In which I did almost nothing in Malta
A perk of working in Switzerland is that we always get both Friday and Monday off for Easter, which makes for a nice long weekend. This year, because I was suffering from seasonal depression and yearned for sunshine, I booked a trip to Malta.
Thanks to my ongoing physical issues, it was the least prepared I’d ever been for a trip. Aside from booking the plane tickets and hotel, I did almost no research. I just showed up and did whatever I was in the mood for.
During those three days, I stayed at a hotel in the ancient city of Mdina and walked a few laps around the city each day. I also took the bus to the capital, Valletta, for one afternoon. Other than that, I mostly just sat around at the hotel.
In one sense, it was kind of a waste of time and money. My entire travel philosophy had been to see as many places and do as many things during a trip as possible; it’s why I bounced around 4 countries in 3 weeks when I went to Southeast Asia in December. And when I moved to Europe in 2019, I thought that I’d be on a train every other weekend, hence the name of this blog.
But in this new year, I’ve slowed down. And I’ve sort of lost interest in travelling — at least within Europe. I don’t know if it’s a temporary thing, or if it’s a mindset change. I’m just rolling with it for now.
In another sense, the trip wasn’t a waste, because during those 3 days, as I sat in the lounge of the hotel in Mdina, I was able to make significant progress on writing my novel, even with all the noise and people coming and going. And after I came back, I was still on a creative high. I continued to write feverishly, and in mid-April, I finished writing the novel.
Even though the idea for this novel had been in my head since summer 2021, and I’d been writing steadily since January 2022, I had never mentioned it on this blog until now. I’m the type of person who’s always had trouble finishing the things they start. Musical instruments, art and video projects, online courses, other novel ideas — I’ve abandoned so many projects over the years that I knew there was a decent chance that I’d let this one fall away, too.
So I kept my head down and just wrote, quietly, consistently, occasionally taking breaks when the chronic fatigue became too overwhelming. But I never stopped. And so here I am in April 2023, with a finished work of just over 118,000 words (!).
Of course, after finishing the novel, the next goal is to get it published, which feels incredibly daunting. To do that, I have to first find a literary agent who will agree to represent the book and shop it around to different publishing houses. So this week, I sent out queries to nine different agents. Believe it or not, hitting the ‘Submit’ button on those queries was even more stress-inducing than applying for a job. Because somehow, this feels more personal.
For me at least, when I’m applying for a job, it’s more about my CV, the places I’ve worked, the projects I’ve led, whether I can interview well. Whereas a creative work — that’s all of me. It’s my heart distilled in the form of a book. It felt excruciatingly vulnerable to put myself out there. My stomach still hurts from the stress, and I had trouble sleeping for a couple of nights.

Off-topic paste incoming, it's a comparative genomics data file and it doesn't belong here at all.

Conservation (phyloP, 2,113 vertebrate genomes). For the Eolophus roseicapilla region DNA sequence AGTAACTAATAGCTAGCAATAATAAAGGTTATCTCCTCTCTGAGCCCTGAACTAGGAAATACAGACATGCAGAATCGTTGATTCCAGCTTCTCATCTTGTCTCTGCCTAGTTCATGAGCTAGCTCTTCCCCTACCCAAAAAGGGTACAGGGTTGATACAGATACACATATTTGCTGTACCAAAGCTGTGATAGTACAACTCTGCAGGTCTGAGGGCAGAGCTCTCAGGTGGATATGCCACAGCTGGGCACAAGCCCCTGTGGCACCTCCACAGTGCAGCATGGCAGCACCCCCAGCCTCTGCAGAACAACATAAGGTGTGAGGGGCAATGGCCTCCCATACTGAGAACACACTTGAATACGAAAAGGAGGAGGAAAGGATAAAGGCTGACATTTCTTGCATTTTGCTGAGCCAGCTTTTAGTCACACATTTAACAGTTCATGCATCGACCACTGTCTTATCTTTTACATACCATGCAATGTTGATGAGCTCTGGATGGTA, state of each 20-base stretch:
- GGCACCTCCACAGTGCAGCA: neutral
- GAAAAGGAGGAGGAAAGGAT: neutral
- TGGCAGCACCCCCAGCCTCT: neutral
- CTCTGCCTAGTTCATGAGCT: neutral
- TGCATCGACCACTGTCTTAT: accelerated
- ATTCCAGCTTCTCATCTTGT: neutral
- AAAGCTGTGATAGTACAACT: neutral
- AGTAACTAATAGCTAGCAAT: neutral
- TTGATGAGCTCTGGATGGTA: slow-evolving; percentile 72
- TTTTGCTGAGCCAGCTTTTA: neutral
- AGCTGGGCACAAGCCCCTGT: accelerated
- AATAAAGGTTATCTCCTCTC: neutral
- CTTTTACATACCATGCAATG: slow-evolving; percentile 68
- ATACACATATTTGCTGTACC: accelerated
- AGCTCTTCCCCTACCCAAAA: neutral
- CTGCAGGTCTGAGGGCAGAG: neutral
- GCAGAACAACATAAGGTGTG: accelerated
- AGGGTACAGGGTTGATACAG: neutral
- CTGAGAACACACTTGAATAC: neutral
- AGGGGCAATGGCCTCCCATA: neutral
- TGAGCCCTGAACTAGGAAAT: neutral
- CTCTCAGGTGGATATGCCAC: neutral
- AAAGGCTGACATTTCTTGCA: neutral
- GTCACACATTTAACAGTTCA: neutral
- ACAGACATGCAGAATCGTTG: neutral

I don’t know when I’ll start to hear back; according to the agents’ websites, it could take as long as four to six weeks. Months, even. So for now, I’m just going to try to sit back, relax, and focus on other things in my life.
The most pressing of which is finding a new apartment.
The lease for my current apartment ends in July. Coincidentally, my work contract ends in June. While its renewal is guaranteed and imminent — thank God — it is currently somewhere in the labyrinth of HR, and I have no idea when the new contract will come.
In the meantime, I tried to search for a new place on my own, and it quickly became a nightmare. As if the housing situation in Geneva wasn’t already dire enough, it seems to have become even worse since the last time I tried to look for a place. It’s not just that the process is competitive — it’s that there’s almost nothing on the market anymore.
After about a month, I gave up and have hired a professional agent to conduct the search for me. She came highly recommended, having worked with at least five of my colleagues, and seemed friendly, professional, and non-pushy when we met for coffee. Her commission is one month’s rent, which, while steep, will be worth it if she can save me the headache of navigating Geneva’s housing market for the third time.
Other more fun things
When my friend M came back from South Korea earlier this year, she surprised me with a gift bag full of shiba-themed trinkets, including socks, a mirror, a pen, and a palm rest! I was absolutely blown away.
But wait, there’s more — a few weeks later, someone introduced me to another person who has an actual shiba. So we met for a morning walk at the park, I got to know C, who is a lovely human, and I got to pet a shiba inu for the first time in my life. Lifelong dream fulfilled.
Friend G came over for dinner and brought a bouquet of flowers.
I organized a hot pot dinner for my coworkers at a local Chinese restaurant, and eleven people came! We had a meat table and a veggie table. The final bill was 65 francs per person, which feels insane, even if it is Switzerland.
Saw Friend E’s choir perform at a local church. They performed about 10 different renditions of Ave Maria. It was lovely to be in this space on a Sunday afternoon, surrounded by the local Genevois community.
And finally, here’s me playing the latest piece I’ve learned on the guqin. It’s a thousand-year-old song about saying goodbye to a friend who is about to embark on a long journey. In those times, if someone took a trip like that, there was a good chance that you’d never see them again. I can still feel that sadness, even today.